As it enters the Ridge-and-Valley province (of which the Tennessee Valley is a part), I-40 crosses a series of ridges and valleys characteristic of the region's topography. At mile 351, the road crosses the Clinch River, with the Kingston Fossil Plant and its 1,000-foot (300 m) twin smokestacks dominating the view to the north. The road widens to four lanes at mile 368 as I-40 merges with I-75. Knoxville's skyline comes into view at mile 387 before the road passes through downtown Knoxville.
Beyond Knoxville, the Interstate crosses the Holston and French Broad rivers (the French Broad is much wider due to its impoundment by Douglas Dam a few miles downstream) and continues for several miles along the northern base of English Mountain. At mile 440, the road turns south through the gap between English Mountain and Stone Mountain, revealing a dramatic view of the 4,928-foot (1,502 m) Mount Cammerer at the northeastern end of the Great Smokies range, and the road proceeds into the Pigeon River Gorge, closely following the north bank of the river. The massive mesh nets on the cliffslopes are indicative of the rockslide prevention measures along this stretch of I-40.
The term Music Highway refers to a section of I-40 between Memphis and Nashville. I-40 was designated as such by an act of the Tennessee Legislature in 1997 "from the eastern boundary of Davidson County to the Mississippi River in Shelby County," a distance of about 222 miles (357 km). I-40 is designated as such because of the rich music history in Memphis, Nashville, and the areas in between them. Memphis is known as "the Home of the Blues and the Birthplace of Rock and Roll." Nashville is known as "Music City USA" for its influence on numerous types of music, especially country. Several cities and towns between the two, such as Jackson, Brownsville, Nutbush (Near Ripley), Waverly and others were birthplaces or homes of numerous singers and songwriters. Signs that display the words "Music Highway" along with music notes are erected in both directions along I-40, especially at the borders of Shelby County and Davidson County (Nashville).
The Tennessee leg of I-40 was part of the original 1,047 miles (1,685 km) of Interstate Highways authorized for Tennessee by the Federal Aid Highway Act of 1956. The first section of Interstate 40—Nonconnah Creek to Hindman Ferry Road in Shelby County (originally I-240)—was contracted in 1956, and within a year contracts had been awarded for sections in Davidson, Knox, Roane, Haywood, Madison, Jefferson, and Cocke counties. By 1958, sections in Loudon, Smith, Putnam, Cumberland, Humphreys, Hickman, and Sevier counties had been contracted. Most of I-40 had been completed by the late 1960s.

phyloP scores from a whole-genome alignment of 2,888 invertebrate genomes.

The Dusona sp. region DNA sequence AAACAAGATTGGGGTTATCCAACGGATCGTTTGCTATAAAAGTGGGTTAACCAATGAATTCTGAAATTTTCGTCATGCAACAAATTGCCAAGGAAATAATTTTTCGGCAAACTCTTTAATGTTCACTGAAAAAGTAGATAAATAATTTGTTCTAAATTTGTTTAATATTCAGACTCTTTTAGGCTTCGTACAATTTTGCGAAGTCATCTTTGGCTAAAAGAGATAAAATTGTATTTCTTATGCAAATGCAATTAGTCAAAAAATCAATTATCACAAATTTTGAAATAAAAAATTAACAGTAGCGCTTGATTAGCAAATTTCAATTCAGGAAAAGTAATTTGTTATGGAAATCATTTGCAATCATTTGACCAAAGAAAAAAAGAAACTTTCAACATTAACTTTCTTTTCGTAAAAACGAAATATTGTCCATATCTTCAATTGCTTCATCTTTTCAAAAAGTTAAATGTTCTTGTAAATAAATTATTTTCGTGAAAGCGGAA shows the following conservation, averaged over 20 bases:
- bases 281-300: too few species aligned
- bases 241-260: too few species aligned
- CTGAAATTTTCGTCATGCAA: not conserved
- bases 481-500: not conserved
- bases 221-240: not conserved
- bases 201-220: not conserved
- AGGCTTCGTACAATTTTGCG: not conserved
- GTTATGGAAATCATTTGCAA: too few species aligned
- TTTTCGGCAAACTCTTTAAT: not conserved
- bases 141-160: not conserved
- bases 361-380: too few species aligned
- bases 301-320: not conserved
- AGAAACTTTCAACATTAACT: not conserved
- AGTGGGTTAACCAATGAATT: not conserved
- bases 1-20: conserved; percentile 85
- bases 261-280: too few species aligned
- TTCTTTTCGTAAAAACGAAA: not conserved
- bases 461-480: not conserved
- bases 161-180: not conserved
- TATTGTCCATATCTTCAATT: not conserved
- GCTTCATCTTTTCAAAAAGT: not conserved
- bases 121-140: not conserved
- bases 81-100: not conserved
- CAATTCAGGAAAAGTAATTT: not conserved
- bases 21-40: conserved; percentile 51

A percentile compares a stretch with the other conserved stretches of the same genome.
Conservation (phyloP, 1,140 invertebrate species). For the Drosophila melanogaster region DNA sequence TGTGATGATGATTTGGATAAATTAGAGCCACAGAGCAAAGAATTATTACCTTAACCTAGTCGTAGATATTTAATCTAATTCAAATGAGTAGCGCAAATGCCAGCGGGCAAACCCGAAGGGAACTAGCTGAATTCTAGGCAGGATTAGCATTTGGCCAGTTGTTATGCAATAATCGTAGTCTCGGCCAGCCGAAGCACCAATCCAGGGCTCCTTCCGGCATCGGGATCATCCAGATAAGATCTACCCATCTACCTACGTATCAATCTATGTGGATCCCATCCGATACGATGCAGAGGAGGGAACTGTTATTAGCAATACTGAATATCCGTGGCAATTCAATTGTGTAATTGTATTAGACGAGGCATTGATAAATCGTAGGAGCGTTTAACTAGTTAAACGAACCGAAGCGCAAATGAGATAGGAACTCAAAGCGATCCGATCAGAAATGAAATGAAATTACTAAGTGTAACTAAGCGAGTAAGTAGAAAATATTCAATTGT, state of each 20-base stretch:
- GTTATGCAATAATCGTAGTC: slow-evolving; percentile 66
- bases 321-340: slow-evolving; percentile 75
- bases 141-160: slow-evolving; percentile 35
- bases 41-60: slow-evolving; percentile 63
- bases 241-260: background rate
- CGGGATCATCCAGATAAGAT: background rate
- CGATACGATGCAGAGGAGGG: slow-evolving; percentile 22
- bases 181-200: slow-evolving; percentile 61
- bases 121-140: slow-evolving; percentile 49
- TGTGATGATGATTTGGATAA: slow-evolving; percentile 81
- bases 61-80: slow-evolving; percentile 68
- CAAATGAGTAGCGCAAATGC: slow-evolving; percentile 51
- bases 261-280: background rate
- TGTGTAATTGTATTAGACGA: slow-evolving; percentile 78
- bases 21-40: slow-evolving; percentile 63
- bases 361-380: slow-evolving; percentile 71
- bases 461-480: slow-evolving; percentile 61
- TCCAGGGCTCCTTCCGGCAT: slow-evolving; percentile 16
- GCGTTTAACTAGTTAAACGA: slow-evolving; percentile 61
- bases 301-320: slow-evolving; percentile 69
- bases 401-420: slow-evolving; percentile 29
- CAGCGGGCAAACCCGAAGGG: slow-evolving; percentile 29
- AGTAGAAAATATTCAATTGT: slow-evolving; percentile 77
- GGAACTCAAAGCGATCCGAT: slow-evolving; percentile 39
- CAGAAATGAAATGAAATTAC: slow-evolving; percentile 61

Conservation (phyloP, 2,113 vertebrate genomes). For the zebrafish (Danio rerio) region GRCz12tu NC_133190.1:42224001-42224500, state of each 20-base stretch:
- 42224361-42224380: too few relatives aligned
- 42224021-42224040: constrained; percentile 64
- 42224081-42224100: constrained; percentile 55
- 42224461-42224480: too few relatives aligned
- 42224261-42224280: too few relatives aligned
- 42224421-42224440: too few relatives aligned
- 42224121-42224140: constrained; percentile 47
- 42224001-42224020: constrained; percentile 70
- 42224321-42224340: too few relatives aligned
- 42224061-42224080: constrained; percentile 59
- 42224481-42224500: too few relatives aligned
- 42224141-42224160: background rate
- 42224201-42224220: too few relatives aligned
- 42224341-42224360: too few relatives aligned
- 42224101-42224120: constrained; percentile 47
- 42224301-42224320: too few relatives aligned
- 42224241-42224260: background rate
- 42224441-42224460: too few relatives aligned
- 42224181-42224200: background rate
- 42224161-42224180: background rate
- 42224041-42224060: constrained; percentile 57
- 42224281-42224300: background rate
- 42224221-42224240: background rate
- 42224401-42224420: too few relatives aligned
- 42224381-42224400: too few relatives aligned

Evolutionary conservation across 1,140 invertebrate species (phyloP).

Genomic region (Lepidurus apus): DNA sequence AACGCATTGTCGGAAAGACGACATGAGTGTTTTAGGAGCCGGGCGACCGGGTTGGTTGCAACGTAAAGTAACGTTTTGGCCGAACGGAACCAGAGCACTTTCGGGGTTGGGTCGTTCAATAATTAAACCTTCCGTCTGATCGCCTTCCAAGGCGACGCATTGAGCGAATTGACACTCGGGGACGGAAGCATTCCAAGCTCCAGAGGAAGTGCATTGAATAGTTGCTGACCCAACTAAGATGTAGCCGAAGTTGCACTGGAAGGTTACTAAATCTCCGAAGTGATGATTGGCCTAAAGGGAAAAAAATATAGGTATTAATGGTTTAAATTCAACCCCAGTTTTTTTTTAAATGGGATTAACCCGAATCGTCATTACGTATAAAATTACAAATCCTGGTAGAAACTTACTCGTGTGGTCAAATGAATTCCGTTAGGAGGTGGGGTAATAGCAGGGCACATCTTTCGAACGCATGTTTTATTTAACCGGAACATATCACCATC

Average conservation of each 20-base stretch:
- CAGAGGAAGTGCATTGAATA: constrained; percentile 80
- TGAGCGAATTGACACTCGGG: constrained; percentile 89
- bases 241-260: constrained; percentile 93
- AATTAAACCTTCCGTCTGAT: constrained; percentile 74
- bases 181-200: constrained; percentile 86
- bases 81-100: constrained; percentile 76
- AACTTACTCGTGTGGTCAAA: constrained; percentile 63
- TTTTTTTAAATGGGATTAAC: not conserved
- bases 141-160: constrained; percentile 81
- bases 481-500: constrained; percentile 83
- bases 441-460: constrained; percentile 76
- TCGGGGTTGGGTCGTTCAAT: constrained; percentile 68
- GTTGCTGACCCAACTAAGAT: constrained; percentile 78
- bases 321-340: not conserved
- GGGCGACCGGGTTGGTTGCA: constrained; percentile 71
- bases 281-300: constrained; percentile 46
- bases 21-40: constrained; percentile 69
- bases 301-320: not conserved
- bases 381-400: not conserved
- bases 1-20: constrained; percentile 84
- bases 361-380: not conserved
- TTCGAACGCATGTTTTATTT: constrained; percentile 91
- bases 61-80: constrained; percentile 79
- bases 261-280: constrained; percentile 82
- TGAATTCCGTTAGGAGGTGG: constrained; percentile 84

In Memphis, I-40 was originally slated to pass through the city's Overton Park, a 342-acre (138 ha) wooded refuge that had become an important stopover for migratory birds. Fearing that the Interstate's construction would upset the park's fragile ecological balance, environmentalists waged a 12-year legal battle to prevent highway construction in the park, culminating in the United States Supreme Court decision, Citizens to Preserve Overton Park v. Volpe. The Supreme Court remanded the case to the District Court for further review, and it ruled that the highway commission had not adequately explored alternative routes. In 1981, the highway commission abandoned plans to route I-40 through Overton Park, and instead redesignated the northern portion of I-240 as I-40. For over 20 years, I-40 signage existed on the dead-end route toward Overton Park. To this day, signs still exist on overhead gantries leading westbound drivers on Sam Cooper "To Little Rock". Several miles of a limited-access road were actually built within the I-240 loop; this portion of highway still exists and is in regular use as Sam Cooper Boulevard, reaching the eastern end of Chickasaw Country Club.
Until June 12, 2009, a section of I-40 through downtown Knoxville between James White Parkway and Hall of Fame Drive was completely closed to all traffic for about 18 months for reconstruction. Through traffic was required to use I-640 or to use surface streets. The four-lane section, which was quite substandard, congested, and accident-prone, was widened to six lanes to improve traffic flow and safety. Several interchanges along that stretch were also reconstructed.
The rugged terrain of East Tennessee presented numerous challenges for I-40 construction crews and engineers. Rockslides, especially along the eastern Cumberland Plateau and in the Pigeon River Gorge, have been a persistent problem since the road's construction.
In December 1986, a truck driver was killed when his truck skidded across some rocks that had spilled across the road just east of Crab Orchard (between miles 331 and 333). In response, the Tennessee Department of Transportation (TDOT) flattened the cutslopes along this stretch of Interstate and moved the road 60 feet (18 m) away from the problematic cliffside.
Twenty rockslides occurred along the Walden Ridge section (miles 341–346) of the eastern plateau in 1968 alone, prompting various remedial measures throughout the 1970s, including the employment of rock buttresses, gabion walls,[clarification needed] and horizontal drains. A minor rockslide shut down the right lane of westbound I-40 at mile 343 on May 6, 2013.